If you thought Amazon’s ambition to deliver goods to customers via drones was mind-boggling, get this: they’re developing a tool to prepare your purchase for delivery before you’ve even decided to order them.
From the Wall Street Journal:
The Seattle retailer in December gained a patent for what it calls “anticipatory shipping,” a method to start delivering packages even before customers click “buy.” The technique could cut delivery time and discourage consumers from visiting physical stores.
In the patent document, Amazon says delays between ordering and receiving purchases “may dissuade customers from buying items from online merchants.”
So Amazon says it may box and ship products it expects customers in a specific area will want – based on previous orders and other factors — but haven’t yet ordered. According to the patent, the packages could wait at the shippers’ hubs or on trucks until an order arrives.
Here’s the patent application:
The report continues:
Amazon said the predictive shipping method might work particularly well for a popular book or other items that customers want on the day they are released. As well, Amazon might suggest items already in transit to customers using its website to ensure they are delivered, according to the patent.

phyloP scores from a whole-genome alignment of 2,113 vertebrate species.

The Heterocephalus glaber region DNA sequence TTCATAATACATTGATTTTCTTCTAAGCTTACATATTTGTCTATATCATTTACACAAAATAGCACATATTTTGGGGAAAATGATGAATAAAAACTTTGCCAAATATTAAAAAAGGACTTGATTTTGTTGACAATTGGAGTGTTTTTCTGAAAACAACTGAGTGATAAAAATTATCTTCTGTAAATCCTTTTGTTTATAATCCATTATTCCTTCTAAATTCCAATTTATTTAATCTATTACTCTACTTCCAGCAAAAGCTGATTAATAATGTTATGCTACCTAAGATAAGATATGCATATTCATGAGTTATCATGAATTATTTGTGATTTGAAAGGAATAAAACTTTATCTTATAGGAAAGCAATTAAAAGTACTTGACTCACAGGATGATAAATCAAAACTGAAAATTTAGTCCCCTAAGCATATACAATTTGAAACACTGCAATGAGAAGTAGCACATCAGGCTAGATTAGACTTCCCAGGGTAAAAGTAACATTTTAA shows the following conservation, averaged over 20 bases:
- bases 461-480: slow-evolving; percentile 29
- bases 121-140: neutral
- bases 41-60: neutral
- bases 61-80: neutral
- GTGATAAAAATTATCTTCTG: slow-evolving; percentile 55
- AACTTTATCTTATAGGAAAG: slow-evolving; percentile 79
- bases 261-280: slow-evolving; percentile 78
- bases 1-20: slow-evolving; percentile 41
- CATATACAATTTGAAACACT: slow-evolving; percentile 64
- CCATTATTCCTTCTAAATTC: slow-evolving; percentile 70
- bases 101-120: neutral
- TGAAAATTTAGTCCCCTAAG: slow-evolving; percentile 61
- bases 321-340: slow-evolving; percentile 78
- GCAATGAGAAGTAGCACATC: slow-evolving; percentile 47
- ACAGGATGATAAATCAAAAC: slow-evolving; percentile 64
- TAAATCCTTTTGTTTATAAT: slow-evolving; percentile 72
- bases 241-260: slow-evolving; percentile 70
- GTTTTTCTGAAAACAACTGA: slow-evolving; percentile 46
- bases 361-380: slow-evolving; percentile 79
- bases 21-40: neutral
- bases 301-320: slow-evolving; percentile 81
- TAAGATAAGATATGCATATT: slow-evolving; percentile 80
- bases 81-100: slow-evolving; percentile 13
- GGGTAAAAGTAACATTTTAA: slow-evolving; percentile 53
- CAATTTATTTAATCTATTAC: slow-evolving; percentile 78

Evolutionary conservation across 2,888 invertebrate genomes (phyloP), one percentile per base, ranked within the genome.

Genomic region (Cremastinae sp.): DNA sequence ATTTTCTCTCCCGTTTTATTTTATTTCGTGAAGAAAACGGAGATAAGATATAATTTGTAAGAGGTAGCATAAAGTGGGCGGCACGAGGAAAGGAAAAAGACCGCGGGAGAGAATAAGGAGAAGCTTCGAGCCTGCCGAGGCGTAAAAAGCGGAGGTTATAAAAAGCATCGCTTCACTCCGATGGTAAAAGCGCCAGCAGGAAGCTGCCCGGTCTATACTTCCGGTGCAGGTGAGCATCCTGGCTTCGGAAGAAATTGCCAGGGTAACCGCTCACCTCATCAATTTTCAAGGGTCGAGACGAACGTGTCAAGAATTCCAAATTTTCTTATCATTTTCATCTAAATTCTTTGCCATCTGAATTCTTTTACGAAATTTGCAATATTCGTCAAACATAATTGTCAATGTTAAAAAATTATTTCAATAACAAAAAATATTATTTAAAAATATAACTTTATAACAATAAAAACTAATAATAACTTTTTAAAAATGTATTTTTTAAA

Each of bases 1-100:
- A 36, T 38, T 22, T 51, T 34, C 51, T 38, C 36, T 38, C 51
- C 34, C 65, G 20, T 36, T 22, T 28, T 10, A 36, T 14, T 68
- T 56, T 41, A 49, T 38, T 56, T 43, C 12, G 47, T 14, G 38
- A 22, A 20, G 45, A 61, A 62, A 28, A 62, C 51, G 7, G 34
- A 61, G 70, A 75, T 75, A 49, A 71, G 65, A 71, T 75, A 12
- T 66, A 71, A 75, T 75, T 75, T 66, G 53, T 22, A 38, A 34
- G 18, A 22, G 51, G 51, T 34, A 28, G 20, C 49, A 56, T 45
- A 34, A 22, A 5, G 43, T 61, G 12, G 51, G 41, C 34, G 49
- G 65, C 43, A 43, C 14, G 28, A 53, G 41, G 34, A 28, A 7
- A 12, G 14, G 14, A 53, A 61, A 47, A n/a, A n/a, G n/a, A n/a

Of course, Amazon’s algorithms might sometimes err, prompting costly returns. To minimize those costs, Amazon said it might consider giving customers discounts, or convert the unwanted delivery into a gift. “Delivering the package to the given customer as a promotional gift may be used to build goodwill,” the patent said.
See also: Tick here for delivery by drone